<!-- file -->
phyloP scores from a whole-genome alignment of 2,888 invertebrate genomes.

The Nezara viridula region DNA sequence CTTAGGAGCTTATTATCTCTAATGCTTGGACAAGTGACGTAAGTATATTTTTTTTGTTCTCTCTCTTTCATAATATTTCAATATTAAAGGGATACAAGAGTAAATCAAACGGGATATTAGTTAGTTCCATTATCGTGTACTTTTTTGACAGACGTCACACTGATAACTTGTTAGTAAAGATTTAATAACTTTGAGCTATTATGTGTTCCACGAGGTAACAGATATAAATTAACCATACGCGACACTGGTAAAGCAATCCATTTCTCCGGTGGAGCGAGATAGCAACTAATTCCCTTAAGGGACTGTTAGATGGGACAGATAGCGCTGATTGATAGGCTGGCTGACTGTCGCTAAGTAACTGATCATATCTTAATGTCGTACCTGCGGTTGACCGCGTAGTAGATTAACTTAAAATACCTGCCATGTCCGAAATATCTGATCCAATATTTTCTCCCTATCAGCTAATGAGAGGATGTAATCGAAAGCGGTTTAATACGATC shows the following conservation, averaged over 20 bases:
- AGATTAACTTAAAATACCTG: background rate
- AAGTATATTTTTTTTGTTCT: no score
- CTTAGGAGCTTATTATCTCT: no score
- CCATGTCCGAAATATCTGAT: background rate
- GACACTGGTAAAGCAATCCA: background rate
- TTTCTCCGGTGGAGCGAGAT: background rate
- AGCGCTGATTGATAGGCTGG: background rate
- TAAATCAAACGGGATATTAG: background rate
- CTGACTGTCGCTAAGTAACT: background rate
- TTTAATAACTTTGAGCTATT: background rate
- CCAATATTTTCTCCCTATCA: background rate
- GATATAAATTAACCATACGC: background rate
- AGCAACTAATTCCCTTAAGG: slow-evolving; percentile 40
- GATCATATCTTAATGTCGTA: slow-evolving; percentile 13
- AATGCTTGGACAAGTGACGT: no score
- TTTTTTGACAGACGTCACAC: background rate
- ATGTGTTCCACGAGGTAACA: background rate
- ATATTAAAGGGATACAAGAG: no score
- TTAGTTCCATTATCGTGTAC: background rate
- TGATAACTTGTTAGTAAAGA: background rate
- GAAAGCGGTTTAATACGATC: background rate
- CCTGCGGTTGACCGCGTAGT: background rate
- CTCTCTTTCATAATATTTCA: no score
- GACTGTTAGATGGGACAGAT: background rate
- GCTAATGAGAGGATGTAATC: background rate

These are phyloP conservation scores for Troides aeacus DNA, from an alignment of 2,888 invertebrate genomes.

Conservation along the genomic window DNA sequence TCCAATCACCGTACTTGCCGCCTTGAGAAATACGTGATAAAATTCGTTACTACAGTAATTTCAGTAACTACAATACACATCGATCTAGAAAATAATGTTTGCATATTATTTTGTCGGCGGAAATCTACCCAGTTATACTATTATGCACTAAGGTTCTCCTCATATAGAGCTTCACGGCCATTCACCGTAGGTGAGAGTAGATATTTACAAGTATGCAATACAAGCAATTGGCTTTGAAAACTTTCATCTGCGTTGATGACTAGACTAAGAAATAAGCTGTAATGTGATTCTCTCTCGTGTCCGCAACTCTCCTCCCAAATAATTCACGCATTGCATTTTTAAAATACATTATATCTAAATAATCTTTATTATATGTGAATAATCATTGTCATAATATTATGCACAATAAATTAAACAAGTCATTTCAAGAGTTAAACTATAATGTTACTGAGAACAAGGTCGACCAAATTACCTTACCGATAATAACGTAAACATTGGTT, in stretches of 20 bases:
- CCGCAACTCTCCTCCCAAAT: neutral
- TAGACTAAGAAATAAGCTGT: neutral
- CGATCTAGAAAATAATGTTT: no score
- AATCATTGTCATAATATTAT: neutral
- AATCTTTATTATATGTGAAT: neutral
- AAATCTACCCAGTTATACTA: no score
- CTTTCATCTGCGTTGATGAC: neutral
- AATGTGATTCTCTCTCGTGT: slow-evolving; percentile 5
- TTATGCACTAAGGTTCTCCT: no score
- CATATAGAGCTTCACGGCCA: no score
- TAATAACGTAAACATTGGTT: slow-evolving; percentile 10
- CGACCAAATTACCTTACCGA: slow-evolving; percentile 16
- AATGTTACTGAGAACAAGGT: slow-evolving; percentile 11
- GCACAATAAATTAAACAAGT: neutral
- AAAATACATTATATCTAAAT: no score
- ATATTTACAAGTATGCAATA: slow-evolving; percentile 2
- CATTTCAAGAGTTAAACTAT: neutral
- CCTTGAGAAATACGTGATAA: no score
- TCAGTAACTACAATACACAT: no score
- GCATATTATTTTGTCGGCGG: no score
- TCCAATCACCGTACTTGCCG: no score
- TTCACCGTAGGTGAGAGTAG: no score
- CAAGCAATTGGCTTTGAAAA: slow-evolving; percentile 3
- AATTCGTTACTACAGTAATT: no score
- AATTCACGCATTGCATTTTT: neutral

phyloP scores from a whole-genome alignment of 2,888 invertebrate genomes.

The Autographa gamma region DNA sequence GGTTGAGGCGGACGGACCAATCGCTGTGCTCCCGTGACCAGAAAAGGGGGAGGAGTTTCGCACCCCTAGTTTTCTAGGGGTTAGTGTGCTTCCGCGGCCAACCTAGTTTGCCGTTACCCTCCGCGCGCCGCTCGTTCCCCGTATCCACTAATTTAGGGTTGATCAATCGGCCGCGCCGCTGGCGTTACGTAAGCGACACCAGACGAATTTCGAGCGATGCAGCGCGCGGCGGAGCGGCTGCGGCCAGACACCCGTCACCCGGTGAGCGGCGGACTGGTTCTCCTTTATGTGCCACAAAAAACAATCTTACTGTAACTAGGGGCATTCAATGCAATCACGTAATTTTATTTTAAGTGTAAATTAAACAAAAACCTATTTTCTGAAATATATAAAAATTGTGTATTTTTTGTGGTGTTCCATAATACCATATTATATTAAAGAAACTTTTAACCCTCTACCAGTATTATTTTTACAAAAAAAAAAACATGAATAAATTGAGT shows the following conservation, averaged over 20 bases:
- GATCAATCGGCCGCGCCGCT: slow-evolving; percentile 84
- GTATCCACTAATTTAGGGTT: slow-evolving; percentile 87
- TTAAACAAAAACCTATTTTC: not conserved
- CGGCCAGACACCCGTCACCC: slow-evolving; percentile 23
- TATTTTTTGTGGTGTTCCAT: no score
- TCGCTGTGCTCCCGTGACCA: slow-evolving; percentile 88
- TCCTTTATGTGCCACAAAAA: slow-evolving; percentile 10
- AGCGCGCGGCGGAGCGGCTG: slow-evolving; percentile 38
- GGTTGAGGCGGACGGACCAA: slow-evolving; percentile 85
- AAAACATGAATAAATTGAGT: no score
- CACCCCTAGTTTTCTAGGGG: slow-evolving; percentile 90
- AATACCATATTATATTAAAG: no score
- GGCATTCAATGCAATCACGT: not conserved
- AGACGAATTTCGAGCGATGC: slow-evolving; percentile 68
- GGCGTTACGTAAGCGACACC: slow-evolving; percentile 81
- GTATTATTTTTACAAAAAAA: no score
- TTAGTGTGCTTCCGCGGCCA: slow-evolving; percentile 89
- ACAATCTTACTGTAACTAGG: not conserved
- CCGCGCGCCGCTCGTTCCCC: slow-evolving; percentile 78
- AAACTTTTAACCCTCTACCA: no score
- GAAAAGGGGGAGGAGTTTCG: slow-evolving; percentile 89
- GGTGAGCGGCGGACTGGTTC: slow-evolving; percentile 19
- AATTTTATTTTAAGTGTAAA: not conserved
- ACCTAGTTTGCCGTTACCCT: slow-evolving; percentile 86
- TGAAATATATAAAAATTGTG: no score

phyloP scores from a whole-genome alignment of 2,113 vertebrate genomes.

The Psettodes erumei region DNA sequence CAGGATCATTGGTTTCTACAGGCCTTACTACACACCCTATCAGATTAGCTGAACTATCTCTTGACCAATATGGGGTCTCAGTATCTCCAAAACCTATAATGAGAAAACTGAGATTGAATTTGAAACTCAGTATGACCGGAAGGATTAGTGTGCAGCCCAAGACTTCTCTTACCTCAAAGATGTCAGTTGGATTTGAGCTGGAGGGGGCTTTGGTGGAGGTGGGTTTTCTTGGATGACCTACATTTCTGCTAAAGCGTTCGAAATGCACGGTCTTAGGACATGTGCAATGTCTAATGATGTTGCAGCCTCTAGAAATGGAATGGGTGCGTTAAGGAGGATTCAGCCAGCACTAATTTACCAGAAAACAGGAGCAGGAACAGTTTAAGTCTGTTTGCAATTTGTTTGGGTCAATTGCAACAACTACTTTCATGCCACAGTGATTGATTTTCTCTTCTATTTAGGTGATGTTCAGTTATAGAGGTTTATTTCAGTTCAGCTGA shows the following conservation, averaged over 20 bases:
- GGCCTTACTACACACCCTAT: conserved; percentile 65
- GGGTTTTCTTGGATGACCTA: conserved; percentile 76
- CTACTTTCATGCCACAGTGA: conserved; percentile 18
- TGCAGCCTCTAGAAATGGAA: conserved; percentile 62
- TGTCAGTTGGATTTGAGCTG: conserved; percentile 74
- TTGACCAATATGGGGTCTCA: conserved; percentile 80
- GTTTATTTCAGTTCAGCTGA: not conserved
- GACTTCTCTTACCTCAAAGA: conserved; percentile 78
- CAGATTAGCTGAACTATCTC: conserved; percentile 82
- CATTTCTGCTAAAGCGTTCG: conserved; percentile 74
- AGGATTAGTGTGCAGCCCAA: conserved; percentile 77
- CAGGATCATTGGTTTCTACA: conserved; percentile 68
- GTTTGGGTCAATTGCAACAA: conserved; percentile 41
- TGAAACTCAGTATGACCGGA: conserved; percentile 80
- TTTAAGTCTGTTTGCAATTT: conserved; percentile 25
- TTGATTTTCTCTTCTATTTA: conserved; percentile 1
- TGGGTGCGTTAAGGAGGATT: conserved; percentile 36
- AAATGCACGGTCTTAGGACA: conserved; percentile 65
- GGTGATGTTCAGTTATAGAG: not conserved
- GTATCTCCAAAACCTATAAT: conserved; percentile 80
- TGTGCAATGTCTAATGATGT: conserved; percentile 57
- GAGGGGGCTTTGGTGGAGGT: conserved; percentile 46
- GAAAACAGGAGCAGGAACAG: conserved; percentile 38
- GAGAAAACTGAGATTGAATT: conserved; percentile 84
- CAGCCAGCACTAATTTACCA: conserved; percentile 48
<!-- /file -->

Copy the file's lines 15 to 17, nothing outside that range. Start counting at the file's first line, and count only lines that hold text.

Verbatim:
- AGCAACTAATTCCCTTAAGG: slow-evolving; percentile 40
- GATCATATCTTAATGTCGTA: slow-evolving; percentile 13
- AATGCTTGGACAAGTGACGT: no score